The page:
USPS Address Formatting and Requirements

We recommend making sure your address(es) are accurate and formatted properly before sending mail. This can be done a number of ways, including using the USPS address checking tool, searching for the address through Google Maps, or if you have many addresses contained within an excel file (.csv), we recommend using one of our address cleanup tools.

The minimum information that needs to be provided is the recipient name, street address, as well as the corresponding City, State, and Zip.

Attached is a sample template of a generic .csv file that you can use to help set up your mailing lists:  csv_sample.csv

The United States Postal Service (USPS) has a pretty well defined format that they'd like people to use.  In most cases they would like to see three lines of information, as follows:

  • Address (123 E MAIN ST APT 12)
  • City, State, Zip code (LOS ANGELES CA 90012)

Some things to keep in mind... the USPS:

  1. prefers addresses to be all upper case (capitalized) letters.
  2. doesn't like to see periods (.) or commas (,) in the address.
  3. prefer that the street direction (North, South, East, West) is abbreviated to N, S, E or W.
  4. perfers the type of street (Drive, Lane, Avenue, Street, Boulevard, Road) to be abbreviated to DR, LN, AVE, ST, BLVD or RD
  5. prefers the unit (Apartment, Suite, Room, Building, Department, Floor) to be abbreviated to APT, STE, RM, BLDG, DEPT or FL.
  6. prefers that a space is added between a number sign (aka pound sign, hashtag symbol (#)), and the actual number (i.e. # 12). But the number sign is not needed if you have the unit description (APT, STE, etc.) 
  7. doens't want abbreviated city names.
  8. likes the full 9-digit zip code (zip+4) (00000-0000), but the 5-digit zipcode will work.
  9. doesn't like both a street address and a PO Box to be included. If you have both to choose from, pick one to send to it. Don't use both as that will confuse the post office.

Keep in mind, you shouldn't stress over these items.  If you are uncertain and this document doesn't answer you questions, simply try your best and and send it out.  The USPS has been delivering mail for a long time and are pretty good at understanding what you mean.  However, there are some things that the USPS can't deliver your letter without; as you must have a complete street address, state, and a zipcode.

What about extra information, like company name?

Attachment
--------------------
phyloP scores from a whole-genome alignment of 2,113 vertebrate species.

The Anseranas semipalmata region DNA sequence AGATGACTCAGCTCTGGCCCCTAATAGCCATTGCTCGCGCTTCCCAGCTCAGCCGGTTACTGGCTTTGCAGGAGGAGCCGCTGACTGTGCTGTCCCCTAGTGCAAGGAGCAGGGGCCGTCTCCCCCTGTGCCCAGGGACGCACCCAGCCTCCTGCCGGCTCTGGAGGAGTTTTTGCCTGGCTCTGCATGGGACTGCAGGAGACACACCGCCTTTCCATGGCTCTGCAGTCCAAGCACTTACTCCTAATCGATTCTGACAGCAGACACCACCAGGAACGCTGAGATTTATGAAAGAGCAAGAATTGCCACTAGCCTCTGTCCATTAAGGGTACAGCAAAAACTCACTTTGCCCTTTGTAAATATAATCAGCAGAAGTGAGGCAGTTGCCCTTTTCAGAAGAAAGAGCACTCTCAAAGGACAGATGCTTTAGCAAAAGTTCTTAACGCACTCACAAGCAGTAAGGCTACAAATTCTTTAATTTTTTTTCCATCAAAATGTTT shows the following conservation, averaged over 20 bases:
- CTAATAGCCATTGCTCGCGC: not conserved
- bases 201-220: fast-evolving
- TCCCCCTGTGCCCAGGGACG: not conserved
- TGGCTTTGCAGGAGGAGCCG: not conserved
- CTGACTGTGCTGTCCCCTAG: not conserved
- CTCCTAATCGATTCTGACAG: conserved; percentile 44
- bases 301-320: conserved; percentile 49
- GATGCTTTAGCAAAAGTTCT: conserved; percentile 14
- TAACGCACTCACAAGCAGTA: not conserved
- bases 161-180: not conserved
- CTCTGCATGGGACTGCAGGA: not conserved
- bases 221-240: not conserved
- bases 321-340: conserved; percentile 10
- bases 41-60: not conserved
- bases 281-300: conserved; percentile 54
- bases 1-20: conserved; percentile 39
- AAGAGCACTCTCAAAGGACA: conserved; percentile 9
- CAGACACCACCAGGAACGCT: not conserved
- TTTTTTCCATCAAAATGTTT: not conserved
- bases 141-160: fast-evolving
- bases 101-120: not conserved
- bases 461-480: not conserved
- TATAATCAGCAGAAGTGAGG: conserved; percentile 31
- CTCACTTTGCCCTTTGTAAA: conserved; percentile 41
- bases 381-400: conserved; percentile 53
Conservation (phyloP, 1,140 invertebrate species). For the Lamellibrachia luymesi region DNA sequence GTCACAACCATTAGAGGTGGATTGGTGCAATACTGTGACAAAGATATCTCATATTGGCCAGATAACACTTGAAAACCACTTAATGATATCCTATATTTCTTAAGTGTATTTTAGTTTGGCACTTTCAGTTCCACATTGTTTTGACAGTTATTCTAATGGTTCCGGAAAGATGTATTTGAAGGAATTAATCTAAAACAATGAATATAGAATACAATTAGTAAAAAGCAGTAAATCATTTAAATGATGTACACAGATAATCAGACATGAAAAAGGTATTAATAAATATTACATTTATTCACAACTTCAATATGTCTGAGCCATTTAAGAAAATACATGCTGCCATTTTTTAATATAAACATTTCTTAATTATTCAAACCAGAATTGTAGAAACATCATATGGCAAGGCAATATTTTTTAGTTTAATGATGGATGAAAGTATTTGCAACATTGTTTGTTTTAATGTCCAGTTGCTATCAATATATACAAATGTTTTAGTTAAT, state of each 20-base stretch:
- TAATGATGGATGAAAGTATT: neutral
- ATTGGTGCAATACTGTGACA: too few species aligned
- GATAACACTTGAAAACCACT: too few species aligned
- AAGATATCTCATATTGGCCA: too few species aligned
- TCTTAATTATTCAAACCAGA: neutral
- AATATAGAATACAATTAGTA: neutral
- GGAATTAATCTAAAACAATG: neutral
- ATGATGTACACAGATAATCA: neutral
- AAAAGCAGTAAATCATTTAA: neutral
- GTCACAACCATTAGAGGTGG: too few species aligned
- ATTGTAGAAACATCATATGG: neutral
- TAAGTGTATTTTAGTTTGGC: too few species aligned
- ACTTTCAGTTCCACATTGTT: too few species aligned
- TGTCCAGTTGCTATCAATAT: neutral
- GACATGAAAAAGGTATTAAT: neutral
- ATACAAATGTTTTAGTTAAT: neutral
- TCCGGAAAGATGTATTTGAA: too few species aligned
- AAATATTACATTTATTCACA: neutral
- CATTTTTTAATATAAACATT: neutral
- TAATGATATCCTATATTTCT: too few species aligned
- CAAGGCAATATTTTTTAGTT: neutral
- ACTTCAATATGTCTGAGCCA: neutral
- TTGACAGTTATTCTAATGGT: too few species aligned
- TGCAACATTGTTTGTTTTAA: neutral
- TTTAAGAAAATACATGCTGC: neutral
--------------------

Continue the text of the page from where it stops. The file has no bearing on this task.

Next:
Our service provides up to five (5) lines for your addresses.  That means we provide the three normal lines plus an extra Name line and an extra Address line (but you don't need to use them, and probably shouldn't use them unless you really need to). Here's an example of a 5 line address that would work, along with a 4 line version that would probably be preferred:

5 line address example (good)

LetterStream, Inc.

Attn: Sample name

8551 E. Anderson DR

Suite 108

Scottsdale AZ 85255

4 line address example (better)





We recommend using the second Name line for a Company Name, a Job Title, or an additional recipient living or working at the same address.  We don't recommend putting someone's last name only in the second name field.

We generally believe that a second address line is not needed, but sometimes it is convenient if you are importing data from a software package which keeps the unit number on a second line.  If you are typing an address, we recommend putting the unit number on the same line as the street address.

There might be occasions when you need three name lines.  If so, use the first address line for the third name and then put the complete address in the second address line.

Confused about what a street address is composed of?

The street address is similar to what you might type into google or apple maps so you can get to the specific address.  If you don't have a specific address for your letter, it will have a tough time getting there.

The street address if generally made up of these items:  

Street or House Number - Most houses and businesses have a specific number assigned to them so you can determine exactly which building on a particular street you are trying to find.  The US 911 system really needs people and businesses to have a street number on the building to help first responders get to the address without delay.

Street Direction - Most street names have a compass direction assigned to them.  This direction appears after the House Number and before the actual Street Name. While sometimes dual directions are used (North West) most of the times a single direction is used and is normally abbreviated to a single letter (N, S, E, W).

Street Name - This is the actual name of the street and could be almost anything.  The most popular street name is "Second".  "Main" is in the top 10.

Street Type - Some cities use the same street name in multiple ways, for instance there can be a Main Street and a Main Drive, so make sure to include the street type (drive, avenue, lane, boulevard, way, road, etc)

If we put it all together, 123 East Main Street.  But abbreviate it as 123 E MAIN ST.

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